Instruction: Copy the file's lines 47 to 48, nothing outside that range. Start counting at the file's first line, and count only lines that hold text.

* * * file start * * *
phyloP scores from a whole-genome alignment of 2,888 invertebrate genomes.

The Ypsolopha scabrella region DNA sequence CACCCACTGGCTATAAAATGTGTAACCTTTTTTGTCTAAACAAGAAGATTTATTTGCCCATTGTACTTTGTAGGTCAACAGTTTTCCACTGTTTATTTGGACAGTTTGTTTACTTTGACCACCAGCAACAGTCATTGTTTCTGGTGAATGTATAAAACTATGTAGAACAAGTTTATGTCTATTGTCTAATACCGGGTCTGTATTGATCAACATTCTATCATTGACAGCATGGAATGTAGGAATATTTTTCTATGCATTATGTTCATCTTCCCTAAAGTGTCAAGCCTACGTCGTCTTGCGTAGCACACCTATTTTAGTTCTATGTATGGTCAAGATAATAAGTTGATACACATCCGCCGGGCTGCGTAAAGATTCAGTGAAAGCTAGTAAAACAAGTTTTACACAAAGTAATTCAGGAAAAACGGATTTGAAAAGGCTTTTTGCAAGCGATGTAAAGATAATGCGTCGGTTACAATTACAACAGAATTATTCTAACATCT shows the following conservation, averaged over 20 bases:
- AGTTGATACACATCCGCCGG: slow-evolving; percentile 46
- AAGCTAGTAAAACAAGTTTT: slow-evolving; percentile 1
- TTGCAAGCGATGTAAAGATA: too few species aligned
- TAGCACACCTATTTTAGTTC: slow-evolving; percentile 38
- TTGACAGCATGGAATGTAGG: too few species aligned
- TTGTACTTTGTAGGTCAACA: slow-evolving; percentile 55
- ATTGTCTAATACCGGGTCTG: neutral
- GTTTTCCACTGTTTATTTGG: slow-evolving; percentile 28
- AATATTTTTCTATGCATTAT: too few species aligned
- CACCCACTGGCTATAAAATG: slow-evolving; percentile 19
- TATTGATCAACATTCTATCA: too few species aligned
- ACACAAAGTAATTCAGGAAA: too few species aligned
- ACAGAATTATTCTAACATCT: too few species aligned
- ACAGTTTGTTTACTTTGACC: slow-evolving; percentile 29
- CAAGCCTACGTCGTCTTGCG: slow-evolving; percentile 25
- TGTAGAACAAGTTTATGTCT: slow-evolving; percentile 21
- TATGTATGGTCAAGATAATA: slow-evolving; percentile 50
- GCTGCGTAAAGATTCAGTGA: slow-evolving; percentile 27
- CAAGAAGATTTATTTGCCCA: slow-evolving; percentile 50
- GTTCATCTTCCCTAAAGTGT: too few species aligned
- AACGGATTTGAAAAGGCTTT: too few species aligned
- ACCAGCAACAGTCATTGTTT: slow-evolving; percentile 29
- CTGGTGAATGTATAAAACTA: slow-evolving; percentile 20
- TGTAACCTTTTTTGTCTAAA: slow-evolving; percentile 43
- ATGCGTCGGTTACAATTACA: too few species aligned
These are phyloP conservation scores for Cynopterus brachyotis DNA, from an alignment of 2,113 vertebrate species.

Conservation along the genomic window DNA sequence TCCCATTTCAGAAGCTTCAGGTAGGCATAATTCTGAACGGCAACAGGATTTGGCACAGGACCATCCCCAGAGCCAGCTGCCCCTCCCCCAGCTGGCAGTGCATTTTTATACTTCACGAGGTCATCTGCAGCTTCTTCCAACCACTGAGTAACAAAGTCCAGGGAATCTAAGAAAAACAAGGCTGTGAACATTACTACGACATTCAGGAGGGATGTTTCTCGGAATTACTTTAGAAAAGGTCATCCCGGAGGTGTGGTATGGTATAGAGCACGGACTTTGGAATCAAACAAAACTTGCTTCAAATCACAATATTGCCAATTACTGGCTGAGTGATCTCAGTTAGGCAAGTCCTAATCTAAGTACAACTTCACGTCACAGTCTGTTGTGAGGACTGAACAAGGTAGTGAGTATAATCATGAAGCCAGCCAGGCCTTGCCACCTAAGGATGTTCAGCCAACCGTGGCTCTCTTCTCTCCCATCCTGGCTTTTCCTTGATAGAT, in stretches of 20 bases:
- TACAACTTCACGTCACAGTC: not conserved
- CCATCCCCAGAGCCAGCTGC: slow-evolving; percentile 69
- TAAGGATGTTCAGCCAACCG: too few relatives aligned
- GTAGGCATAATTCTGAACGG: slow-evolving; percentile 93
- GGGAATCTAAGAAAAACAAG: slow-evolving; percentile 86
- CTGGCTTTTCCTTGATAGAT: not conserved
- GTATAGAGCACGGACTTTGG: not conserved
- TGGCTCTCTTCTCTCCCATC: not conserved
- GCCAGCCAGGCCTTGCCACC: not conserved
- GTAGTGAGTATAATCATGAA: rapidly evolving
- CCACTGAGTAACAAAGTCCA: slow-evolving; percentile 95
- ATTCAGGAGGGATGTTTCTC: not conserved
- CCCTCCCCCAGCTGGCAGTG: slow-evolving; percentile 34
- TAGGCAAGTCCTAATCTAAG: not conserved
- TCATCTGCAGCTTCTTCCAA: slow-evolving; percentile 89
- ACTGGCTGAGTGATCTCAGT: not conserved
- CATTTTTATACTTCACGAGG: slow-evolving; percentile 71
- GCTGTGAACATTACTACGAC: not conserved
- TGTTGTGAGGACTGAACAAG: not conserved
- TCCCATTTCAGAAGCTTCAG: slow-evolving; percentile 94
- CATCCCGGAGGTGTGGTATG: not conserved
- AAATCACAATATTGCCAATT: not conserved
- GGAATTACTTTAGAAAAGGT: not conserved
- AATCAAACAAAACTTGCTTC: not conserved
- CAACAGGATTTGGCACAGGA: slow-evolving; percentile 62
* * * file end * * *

- GCTGTGAACATTACTACGAC: not conserved
- TGTTGTGAGGACTGAACAAG: not conserved